Santa Eulària des Riu : the Other Side of Ibiza

Wishing to avoid Ibiza’s famed nightlife, James Clark heads to Santa Eulària des Riu to discover a rich culture, fantastic food and chilled vibe.

Beaches, Culture & History, Europe, Gastronomy

Wishing to avoid Ibiza’s famed nightlife, James Clark heads to Santa Eulària des Riu to discover a rich culture, fantastic food and chilled vibe.

Ibiza is known by us Brits as the Spanish destination to go to spend hundreds of euros on clubbing entries, but it turns out the island has so much more on offer.

Head to Santa Eulària des Riu, on the east coast for a beach relaxing break. You won’t find any clubbers, all night drinkers, stag parties or hen dos here. Just friendly locals, going about their daily lives and chilled out tourists.

Cala Olivera beach

Cala Olivera beach Santa Eulària des Riu
The very secluded Cala Olivera beach

After checking in to the Aguas de Ibiza we headed eight kilometres from Santa Eulària des Riu to the small Cala Olivera beach, with its turquoise coloured sea, a sandy bay and rocks to explore, There we swam in the ocean’s crystal clear waters. It’s tucked away behind a forest which makes the secluded beach feel extra special.

It’s worth mentioning that smoking is banned from all beaches as the environment is hugely protected here. Smokers do not despair, the beaches we visited had a bar where smoking was allowed.

Getting to the Meat of the Matter

Food is very important on this part of Ibiza, so on the first night we went to Cas Pagés, which has an excellent reputation for good quality meat.

Arriving around 8pm, a little earlier than many of the locals, we sat outside in the gentle early summer heat.

Santa Eulària des Riu
Ibiza at night doesn’t have to be all party.

We could hear chickens on the other side of the fence. No doubt they would end up on someone’s dinner plate soon enough. We wanted fresh meat and that’s exactly what we got.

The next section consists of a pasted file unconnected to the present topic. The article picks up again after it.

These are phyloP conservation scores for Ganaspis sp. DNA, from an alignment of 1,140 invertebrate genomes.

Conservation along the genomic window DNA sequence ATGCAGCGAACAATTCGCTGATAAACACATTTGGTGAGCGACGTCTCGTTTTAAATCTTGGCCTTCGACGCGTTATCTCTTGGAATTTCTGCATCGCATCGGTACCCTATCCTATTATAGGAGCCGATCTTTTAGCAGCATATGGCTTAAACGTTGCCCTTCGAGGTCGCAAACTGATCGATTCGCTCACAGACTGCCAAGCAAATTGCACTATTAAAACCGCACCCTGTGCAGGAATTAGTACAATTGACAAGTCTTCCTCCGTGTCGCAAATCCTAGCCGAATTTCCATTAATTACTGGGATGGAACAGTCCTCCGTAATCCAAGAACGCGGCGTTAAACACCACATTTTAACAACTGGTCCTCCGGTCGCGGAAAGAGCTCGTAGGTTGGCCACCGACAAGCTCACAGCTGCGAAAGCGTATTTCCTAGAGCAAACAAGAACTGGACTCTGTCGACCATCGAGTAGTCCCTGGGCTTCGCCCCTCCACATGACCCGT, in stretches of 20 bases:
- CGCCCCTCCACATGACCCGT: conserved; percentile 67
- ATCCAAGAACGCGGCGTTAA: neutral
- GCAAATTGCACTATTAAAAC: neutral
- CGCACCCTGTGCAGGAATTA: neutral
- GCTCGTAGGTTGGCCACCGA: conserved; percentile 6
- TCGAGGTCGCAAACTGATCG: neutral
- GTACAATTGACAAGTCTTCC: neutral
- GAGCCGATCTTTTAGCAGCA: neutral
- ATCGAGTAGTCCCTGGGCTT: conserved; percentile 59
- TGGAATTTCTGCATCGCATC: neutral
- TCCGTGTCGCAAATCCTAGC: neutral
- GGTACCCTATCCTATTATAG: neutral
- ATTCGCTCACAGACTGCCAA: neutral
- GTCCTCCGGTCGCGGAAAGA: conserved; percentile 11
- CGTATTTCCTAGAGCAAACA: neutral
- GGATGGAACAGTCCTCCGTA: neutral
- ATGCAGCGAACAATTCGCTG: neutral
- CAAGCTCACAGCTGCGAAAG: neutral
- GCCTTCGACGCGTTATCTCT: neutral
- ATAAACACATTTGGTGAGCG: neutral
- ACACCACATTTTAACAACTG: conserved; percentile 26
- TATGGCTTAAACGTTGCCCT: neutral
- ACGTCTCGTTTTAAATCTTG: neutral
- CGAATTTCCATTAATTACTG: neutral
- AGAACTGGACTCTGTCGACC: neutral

The meat is displayed in a butchers’ cabinet and mountains of T-bone steaks, roast suckling pig, lamb chops and chicken were just some of the mouth-watering treats tempting us.

Once ordered the meat was cooked in front of us in an open kitchen. The smell of it cooking added to our excitement as we waited for the huge cuts of meat to arrive at our table. It was fabulous.

Las Dalias market
Las Dalias market
Las Dalias market ©ÊJOAN COSTA

The next morning we met outside Santa Eularia’s sports facilities to join a free group walk –bookable from the tourism office website – ten kilometres into the Ibizan countryside, through pine forests, the Atzaro area and the Morna valley, with towers and ancient water sources as attractions and proof that people live in the quiet countryside.

The hippy market Las Dalias has been around since 1985. Many of the stallholders arrived in Ibiza a few decades ago, set up businesses here and never left.

Bustling with locals and tourists who flock here to pick up handmade jewellery, clothing, watches and leather goods, the market is an explosion on the senses. Many of the items were a little unusual, including finger puppets, statues made of waste products and toys intended to keep children entertained and away from their iPhones.